‘Star Trek: Picard’ Had to Update the Look of Beloved Characters — and Battle the Pitiless Gaze of HD

The third and final season of Paramount+’s “Star Trek: Picard” provided a lot of pleasure for diehard “Star Trek” fans, who were appropriately delighted to see Patrick Stewart‘s title character reunited with the crew of the USS Enterprise from “Star Trek: The Next Generation.” The show’s Emmy-nominated make-up artists are fans too and saw it as their responsibility to pay tribute to the past while finding new ways of presenting the characters for 2023. “We have to be conscious of what’s happened in the past and elevate it,” prosthetics department head James MacKinnon told IndieWire. “We’re paying homage to what Mike Westmore did [on earlier shows like ‘TNG,’ ‘Deep Space Nine,’ and ‘Enterprise’] and then using the next level in technology, like ZBrush [digital sculpting software] and 3D printed pieces that now go on prosthetics or that you use in the molding process, which saves so much time.”

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Non-prosthetic makeup department head Silvina Wyatt, who is nominated in the Outstanding Contemporary Makeup category, concurs. “You want to be respectful and honor everything that came before you, but you have an opportunity to put your own personal stamp on it,” she told IndieWire, noting that she was tasked with updating the looks of “Next Generation” characters who hadn’t been seen on screen for 20 or 30 years. “We have to take what happened to them over those years and who they became into consideration, and that’s how we come up with their look.”

For Mackinnon’s characters, like fan favorite Worf (Michael Dorn), the changes are often motivated by evolving technology. “There are things that make our prosthetics go on faster and look more realistic than they did back then,” he said. “Going back to ‘Deep Space Nine’ and ‘Voyager,’ that’s all foam latex. Now we’ve got silicone, which is translucent instead of an opaque material, so with the new Worf we have basically a see-through dark skin base, and we’re speckling Mike’s texture and skin tone onto that to have it seamlessly transition into his makeup.”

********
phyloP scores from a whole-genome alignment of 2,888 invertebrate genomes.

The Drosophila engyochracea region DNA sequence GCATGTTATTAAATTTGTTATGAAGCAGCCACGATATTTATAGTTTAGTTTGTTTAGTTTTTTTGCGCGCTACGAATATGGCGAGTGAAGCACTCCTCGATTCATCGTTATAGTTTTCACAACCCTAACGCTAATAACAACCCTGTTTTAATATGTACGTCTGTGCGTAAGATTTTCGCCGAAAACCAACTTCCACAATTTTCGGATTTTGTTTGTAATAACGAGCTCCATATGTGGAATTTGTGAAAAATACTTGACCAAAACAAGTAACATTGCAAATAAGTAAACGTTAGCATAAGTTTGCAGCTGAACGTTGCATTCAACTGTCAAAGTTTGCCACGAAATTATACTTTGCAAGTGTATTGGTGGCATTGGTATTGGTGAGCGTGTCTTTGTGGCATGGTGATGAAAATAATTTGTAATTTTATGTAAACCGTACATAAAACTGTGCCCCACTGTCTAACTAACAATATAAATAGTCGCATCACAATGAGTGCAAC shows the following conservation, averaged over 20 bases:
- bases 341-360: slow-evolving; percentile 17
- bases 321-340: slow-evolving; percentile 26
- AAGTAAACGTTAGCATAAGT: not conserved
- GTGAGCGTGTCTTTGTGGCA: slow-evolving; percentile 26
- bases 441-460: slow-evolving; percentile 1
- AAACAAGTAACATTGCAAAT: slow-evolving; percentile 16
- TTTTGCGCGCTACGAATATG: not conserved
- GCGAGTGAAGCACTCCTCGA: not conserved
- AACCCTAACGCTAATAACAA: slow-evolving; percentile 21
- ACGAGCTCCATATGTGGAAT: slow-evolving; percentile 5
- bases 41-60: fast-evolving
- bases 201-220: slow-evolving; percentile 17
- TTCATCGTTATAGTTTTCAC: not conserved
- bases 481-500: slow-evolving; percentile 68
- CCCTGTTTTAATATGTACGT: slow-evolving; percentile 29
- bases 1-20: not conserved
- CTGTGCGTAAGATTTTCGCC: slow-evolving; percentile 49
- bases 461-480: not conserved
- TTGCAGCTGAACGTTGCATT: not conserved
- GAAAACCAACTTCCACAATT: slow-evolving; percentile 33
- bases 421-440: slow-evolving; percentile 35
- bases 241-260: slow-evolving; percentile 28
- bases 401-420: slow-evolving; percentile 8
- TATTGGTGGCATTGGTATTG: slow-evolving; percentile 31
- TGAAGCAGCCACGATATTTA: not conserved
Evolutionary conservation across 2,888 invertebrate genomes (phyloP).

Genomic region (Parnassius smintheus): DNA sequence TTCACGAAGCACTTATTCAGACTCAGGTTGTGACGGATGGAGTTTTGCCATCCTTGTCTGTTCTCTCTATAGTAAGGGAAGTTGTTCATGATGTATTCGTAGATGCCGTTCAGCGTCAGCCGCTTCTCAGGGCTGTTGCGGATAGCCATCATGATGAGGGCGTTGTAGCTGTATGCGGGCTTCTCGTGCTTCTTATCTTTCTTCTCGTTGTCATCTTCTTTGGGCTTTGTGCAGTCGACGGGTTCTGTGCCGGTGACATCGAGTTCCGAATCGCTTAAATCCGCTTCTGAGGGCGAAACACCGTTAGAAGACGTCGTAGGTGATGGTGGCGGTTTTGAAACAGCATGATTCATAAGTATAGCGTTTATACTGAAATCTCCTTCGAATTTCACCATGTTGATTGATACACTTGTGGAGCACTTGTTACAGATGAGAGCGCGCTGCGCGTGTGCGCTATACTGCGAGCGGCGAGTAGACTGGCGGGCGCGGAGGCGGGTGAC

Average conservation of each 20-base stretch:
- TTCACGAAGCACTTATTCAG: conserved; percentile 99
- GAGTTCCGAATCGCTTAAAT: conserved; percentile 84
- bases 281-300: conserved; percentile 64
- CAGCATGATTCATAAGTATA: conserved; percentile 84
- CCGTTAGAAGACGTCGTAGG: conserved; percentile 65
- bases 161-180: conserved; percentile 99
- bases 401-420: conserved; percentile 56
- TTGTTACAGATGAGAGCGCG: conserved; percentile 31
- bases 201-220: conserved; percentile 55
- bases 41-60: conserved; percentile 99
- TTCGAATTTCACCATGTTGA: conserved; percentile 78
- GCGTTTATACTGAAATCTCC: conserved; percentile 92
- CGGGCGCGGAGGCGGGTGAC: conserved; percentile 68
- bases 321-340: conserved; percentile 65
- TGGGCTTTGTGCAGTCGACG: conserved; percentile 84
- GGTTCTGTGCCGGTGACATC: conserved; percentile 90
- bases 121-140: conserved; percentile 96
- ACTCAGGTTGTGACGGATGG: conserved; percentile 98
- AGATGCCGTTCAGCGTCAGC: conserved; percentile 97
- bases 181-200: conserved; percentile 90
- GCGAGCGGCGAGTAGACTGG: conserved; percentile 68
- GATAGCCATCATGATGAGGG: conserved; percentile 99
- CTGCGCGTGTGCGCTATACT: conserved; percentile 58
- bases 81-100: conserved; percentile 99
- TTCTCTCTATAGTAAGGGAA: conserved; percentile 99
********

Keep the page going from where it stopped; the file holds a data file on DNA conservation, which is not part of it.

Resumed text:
Michael Dorn as Worf and Michelle Hurd as Raffi Musiker in
“Star Trek: Picard”Paramount+

One technological advance that’s not always helpful is the increased sense of detail provided by constantly improving digital cameras. “There’s always the downfall of 4K, 8K, 10K, whatever you want to call it,” Mackinnon said. “As I always say, it’s better for NASCAR and Animal Planet than it is for women over 50 and prosthetics.” Because digital cameras are unforgiving, there can’t be any mistakes. “I tend to believe that whatever my eyeball sees, that’s what the camera is going to see,” Wyatt said, adding that in the case of “Picard,” the final two episodes were screened for fans in IMAX. “That’s kind of nerve-wracking, to be on a screen that big.”

Both Mackinnon and Wyatt regularly take photos with their phones to see how the makeup will look on camera. “You’ll see color differentials where something looks good to the eye and then you take a picture and it looks yellow or pink,” Wyatt said. “That’s how it’s reflecting. So we get used to taking photos and then adjusting.” In terms of prosthetics, Mackinnon says the digital cameras require a special kind of attention in order to avoid leaning on visual effects to correct mistakes. “We airbrush and splatter makeup, and if those little splatter pixels are too intense, the camera’s going to look at it and see that it’s makeup. You’re going to look at it and go, ‘Oh, that’s paint.’”

Jeri Ryan as Seven of Nine in
“Star Trek: Picard”Paramount+

While some of the characters were returning after decades, others required more subtle changes in their look; Seven of Nine, played by Jeri Ryan, has been on the show since Season 1, but her new position as an office required some reinvention. “She’s now an officer, so she looks a little more uncomfortable,” Wyatt said. “Her hair is a little more set. She’s still a beautiful woman, but it’s a more corporate version of it.” For the actors coming back after a long hiatus, Wyatt was conscious of the fact that their makeup needed to reflect the passage of time while still making the performers comfortable. “I really wanted them to feel confident and comfortable in their own skin because they’re going to get compared to what they looked like before. Maybe they were more made up than someone who’s been through all these fights and stuff really would be, but it’s about finding the happy medium where everybody can be their characters and not worry about how they present — that’s taken care of.”

The challenge of recreating several iconic characters was exacerbated by a tight time frame. “Season 2 ended on a Thursday and Season 3 began on a Friday, so that night was our prep, that eight hours that we had off,” Mackinnon said. Even so, both Mackinnon and Wyatt feel they achieved everything they set out to do in the final season of “Picard.” “Sometimes you’ll go back and say, ‘I should’ve changed that,’” Mackinnon said. “The nice thing is that if I make a mistake or did something wrong previously, on every ‘Star Trek’ show I get to redo it and fix what I did, and grow as an artist too. The second we think we know everything, that’s the end of our career. We always have to keep learning. But I have to say, on this one, I don’t think we would change anything.”

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